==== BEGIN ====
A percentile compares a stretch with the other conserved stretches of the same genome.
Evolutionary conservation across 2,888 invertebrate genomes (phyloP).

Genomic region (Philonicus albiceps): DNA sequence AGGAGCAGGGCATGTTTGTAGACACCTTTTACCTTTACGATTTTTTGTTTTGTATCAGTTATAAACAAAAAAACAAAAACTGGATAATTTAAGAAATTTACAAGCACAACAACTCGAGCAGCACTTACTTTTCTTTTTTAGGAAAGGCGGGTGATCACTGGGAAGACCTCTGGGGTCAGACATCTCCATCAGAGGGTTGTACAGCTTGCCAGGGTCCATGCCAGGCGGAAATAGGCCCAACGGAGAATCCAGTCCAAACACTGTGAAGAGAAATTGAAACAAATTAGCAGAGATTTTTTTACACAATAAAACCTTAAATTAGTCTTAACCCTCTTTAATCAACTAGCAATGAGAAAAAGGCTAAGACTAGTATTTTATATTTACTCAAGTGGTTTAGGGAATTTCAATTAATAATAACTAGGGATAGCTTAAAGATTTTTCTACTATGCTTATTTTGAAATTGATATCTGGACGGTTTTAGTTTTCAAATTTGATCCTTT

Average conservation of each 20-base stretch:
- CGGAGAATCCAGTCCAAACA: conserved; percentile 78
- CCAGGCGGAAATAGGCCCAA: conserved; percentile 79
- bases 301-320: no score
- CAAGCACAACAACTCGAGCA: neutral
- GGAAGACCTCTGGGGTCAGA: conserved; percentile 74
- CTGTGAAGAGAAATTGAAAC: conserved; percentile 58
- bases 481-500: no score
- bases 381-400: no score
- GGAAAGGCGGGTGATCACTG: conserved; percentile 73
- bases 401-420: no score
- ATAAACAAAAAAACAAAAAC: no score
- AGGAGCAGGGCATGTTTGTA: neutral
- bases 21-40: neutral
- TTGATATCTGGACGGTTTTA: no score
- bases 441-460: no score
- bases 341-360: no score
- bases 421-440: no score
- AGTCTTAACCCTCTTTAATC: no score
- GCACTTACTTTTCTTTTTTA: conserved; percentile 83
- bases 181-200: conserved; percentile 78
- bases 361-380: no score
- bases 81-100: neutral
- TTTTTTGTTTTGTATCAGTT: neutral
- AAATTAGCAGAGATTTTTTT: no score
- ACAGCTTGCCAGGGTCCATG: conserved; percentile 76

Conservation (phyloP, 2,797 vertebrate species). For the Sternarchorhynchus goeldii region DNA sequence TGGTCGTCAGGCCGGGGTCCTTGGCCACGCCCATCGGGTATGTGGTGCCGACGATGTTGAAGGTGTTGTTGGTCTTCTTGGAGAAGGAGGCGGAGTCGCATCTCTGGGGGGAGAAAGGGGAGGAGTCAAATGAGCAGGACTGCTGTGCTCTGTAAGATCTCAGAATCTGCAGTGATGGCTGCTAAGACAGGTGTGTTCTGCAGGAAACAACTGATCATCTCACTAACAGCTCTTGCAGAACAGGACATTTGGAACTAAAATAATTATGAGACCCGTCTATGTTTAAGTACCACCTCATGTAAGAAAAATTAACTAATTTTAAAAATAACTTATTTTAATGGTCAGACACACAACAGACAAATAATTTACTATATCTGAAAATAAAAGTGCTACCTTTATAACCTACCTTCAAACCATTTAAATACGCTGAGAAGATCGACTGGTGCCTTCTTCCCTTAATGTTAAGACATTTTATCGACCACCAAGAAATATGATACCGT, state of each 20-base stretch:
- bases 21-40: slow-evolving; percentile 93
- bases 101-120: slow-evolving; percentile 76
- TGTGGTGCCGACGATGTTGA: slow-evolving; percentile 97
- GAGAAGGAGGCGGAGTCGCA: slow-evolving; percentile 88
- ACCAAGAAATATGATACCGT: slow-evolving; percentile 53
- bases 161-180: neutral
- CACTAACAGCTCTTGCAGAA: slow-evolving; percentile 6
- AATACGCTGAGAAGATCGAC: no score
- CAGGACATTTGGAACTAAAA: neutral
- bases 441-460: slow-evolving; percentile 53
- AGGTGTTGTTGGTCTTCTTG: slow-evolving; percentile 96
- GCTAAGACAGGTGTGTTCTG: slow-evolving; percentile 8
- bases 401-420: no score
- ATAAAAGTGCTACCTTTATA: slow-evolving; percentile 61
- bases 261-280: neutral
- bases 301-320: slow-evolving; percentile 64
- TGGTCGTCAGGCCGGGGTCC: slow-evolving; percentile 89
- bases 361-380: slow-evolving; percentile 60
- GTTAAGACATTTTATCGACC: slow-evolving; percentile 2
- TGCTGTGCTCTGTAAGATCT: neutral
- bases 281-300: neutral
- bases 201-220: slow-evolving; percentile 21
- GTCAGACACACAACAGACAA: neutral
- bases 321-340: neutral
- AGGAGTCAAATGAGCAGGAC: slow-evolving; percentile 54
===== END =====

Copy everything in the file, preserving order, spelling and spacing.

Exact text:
A percentile compares a stretch with the other conserved stretches of the same genome.
Evolutionary conservation across 2,888 invertebrate genomes (phyloP).

Genomic region (Philonicus albiceps): DNA sequence AGGAGCAGGGCATGTTTGTAGACACCTTTTACCTTTACGATTTTTTGTTTTGTATCAGTTATAAACAAAAAAACAAAAACTGGATAATTTAAGAAATTTACAAGCACAACAACTCGAGCAGCACTTACTTTTCTTTTTTAGGAAAGGCGGGTGATCACTGGGAAGACCTCTGGGGTCAGACATCTCCATCAGAGGGTTGTACAGCTTGCCAGGGTCCATGCCAGGCGGAAATAGGCCCAACGGAGAATCCAGTCCAAACACTGTGAAGAGAAATTGAAACAAATTAGCAGAGATTTTTTTACACAATAAAACCTTAAATTAGTCTTAACCCTCTTTAATCAACTAGCAATGAGAAAAAGGCTAAGACTAGTATTTTATATTTACTCAAGTGGTTTAGGGAATTTCAATTAATAATAACTAGGGATAGCTTAAAGATTTTTCTACTATGCTTATTTTGAAATTGATATCTGGACGGTTTTAGTTTTCAAATTTGATCCTTT

Average conservation of each 20-base stretch:
- CGGAGAATCCAGTCCAAACA: conserved; percentile 78
- CCAGGCGGAAATAGGCCCAA: conserved; percentile 79
- bases 301-320: no score
- CAAGCACAACAACTCGAGCA: neutral
- GGAAGACCTCTGGGGTCAGA: conserved; percentile 74
- CTGTGAAGAGAAATTGAAAC: conserved; percentile 58
- bases 481-500: no score
- bases 381-400: no score
- GGAAAGGCGGGTGATCACTG: conserved; percentile 73
- bases 401-420: no score
- ATAAACAAAAAAACAAAAAC: no score
- AGGAGCAGGGCATGTTTGTA: neutral
- bases 21-40: neutral
- TTGATATCTGGACGGTTTTA: no score
- bases 441-460: no score
- bases 341-360: no score
- bases 421-440: no score
- AGTCTTAACCCTCTTTAATC: no score
- GCACTTACTTTTCTTTTTTA: conserved; percentile 83
- bases 181-200: conserved; percentile 78
- bases 361-380: no score
- bases 81-100: neutral
- TTTTTTGTTTTGTATCAGTT: neutral
- AAATTAGCAGAGATTTTTTT: no score
- ACAGCTTGCCAGGGTCCATG: conserved; percentile 76

Conservation (phyloP, 2,797 vertebrate species). For the Sternarchorhynchus goeldii region DNA sequence TGGTCGTCAGGCCGGGGTCCTTGGCCACGCCCATCGGGTATGTGGTGCCGACGATGTTGAAGGTGTTGTTGGTCTTCTTGGAGAAGGAGGCGGAGTCGCATCTCTGGGGGGAGAAAGGGGAGGAGTCAAATGAGCAGGACTGCTGTGCTCTGTAAGATCTCAGAATCTGCAGTGATGGCTGCTAAGACAGGTGTGTTCTGCAGGAAACAACTGATCATCTCACTAACAGCTCTTGCAGAACAGGACATTTGGAACTAAAATAATTATGAGACCCGTCTATGTTTAAGTACCACCTCATGTAAGAAAAATTAACTAATTTTAAAAATAACTTATTTTAATGGTCAGACACACAACAGACAAATAATTTACTATATCTGAAAATAAAAGTGCTACCTTTATAACCTACCTTCAAACCATTTAAATACGCTGAGAAGATCGACTGGTGCCTTCTTCCCTTAATGTTAAGACATTTTATCGACCACCAAGAAATATGATACCGT, state of each 20-base stretch:
- bases 21-40: slow-evolving; percentile 93
- bases 101-120: slow-evolving; percentile 76
- TGTGGTGCCGACGATGTTGA: slow-evolving; percentile 97
- GAGAAGGAGGCGGAGTCGCA: slow-evolving; percentile 88
- ACCAAGAAATATGATACCGT: slow-evolving; percentile 53
- bases 161-180: neutral
- CACTAACAGCTCTTGCAGAA: slow-evolving; percentile 6
- AATACGCTGAGAAGATCGAC: no score
- CAGGACATTTGGAACTAAAA: neutral
- bases 441-460: slow-evolving; percentile 53
- AGGTGTTGTTGGTCTTCTTG: slow-evolving; percentile 96
- GCTAAGACAGGTGTGTTCTG: slow-evolving; percentile 8
- bases 401-420: no score
- ATAAAAGTGCTACCTTTATA: slow-evolving; percentile 61
- bases 261-280: neutral
- bases 301-320: slow-evolving; percentile 64
- TGGTCGTCAGGCCGGGGTCC: slow-evolving; percentile 89
- bases 361-380: slow-evolving; percentile 60
- GTTAAGACATTTTATCGACC: slow-evolving; percentile 2
- TGCTGTGCTCTGTAAGATCT: neutral
- bases 281-300: neutral
- bases 201-220: slow-evolving; percentile 21
- GTCAGACACACAACAGACAA: neutral
- bases 321-340: neutral
- AGGAGTCAAATGAGCAGGAC: slow-evolving; percentile 54